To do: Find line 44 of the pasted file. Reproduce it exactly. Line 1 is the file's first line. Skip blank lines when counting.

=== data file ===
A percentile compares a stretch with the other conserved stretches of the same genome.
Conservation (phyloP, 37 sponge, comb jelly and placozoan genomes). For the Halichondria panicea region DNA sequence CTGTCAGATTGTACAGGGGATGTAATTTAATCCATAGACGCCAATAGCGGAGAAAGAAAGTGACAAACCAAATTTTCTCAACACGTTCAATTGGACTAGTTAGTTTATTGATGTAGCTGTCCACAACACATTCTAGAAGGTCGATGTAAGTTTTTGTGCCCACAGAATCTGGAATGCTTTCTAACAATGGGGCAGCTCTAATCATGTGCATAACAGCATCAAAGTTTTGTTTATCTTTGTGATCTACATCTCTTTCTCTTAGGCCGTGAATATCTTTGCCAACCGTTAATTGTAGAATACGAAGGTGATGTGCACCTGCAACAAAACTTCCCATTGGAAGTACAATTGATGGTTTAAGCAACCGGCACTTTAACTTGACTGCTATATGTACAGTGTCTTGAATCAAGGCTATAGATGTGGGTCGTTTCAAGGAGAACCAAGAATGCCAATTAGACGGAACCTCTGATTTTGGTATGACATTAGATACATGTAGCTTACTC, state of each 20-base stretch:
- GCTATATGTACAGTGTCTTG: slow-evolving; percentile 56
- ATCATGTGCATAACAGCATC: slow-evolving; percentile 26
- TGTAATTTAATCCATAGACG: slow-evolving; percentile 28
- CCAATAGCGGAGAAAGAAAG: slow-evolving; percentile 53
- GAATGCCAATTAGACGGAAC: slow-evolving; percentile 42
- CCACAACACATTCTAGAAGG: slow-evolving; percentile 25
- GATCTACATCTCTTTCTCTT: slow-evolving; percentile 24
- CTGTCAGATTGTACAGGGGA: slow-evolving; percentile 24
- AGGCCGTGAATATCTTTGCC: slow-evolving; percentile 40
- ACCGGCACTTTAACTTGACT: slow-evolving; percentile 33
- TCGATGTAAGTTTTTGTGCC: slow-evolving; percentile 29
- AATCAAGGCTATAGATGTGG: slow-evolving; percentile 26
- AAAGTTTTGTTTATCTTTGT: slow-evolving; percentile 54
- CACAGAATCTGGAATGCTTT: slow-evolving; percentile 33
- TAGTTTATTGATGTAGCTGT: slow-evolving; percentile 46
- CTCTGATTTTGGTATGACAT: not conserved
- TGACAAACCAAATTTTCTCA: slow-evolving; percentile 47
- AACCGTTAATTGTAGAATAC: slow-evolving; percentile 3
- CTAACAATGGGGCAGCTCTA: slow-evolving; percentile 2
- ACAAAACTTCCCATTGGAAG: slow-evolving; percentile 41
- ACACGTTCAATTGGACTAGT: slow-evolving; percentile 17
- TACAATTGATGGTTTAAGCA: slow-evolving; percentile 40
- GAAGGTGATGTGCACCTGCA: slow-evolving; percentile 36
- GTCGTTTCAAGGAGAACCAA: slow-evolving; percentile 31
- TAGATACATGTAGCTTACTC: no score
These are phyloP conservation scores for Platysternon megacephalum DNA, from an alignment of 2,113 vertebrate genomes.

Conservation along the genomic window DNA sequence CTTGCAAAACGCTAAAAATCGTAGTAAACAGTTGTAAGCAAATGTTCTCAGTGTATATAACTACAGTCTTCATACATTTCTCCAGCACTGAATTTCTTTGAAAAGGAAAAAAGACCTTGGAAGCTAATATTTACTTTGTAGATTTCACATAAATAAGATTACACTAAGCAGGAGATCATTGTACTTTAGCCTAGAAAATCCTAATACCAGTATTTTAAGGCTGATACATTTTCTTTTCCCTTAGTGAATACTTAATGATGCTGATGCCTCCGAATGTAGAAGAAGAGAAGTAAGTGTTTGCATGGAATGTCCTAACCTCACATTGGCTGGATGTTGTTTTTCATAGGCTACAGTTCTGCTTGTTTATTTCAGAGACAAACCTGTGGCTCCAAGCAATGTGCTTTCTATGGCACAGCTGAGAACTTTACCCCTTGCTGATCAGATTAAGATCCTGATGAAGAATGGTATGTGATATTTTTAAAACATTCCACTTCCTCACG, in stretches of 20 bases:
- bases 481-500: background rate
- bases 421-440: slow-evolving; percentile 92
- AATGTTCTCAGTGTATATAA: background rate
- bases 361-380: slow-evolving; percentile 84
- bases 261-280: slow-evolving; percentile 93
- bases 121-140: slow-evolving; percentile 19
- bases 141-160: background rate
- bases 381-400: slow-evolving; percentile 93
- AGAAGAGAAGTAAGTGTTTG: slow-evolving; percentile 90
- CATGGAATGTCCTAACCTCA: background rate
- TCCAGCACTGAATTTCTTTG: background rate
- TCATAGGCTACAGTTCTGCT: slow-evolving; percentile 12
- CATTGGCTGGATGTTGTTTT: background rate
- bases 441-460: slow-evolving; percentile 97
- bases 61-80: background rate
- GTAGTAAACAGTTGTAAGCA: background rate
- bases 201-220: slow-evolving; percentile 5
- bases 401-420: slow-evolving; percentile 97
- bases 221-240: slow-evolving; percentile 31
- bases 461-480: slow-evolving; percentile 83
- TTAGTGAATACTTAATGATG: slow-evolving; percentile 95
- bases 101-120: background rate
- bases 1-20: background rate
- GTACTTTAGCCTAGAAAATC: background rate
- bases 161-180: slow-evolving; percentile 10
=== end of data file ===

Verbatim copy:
- bases 61-80: background rate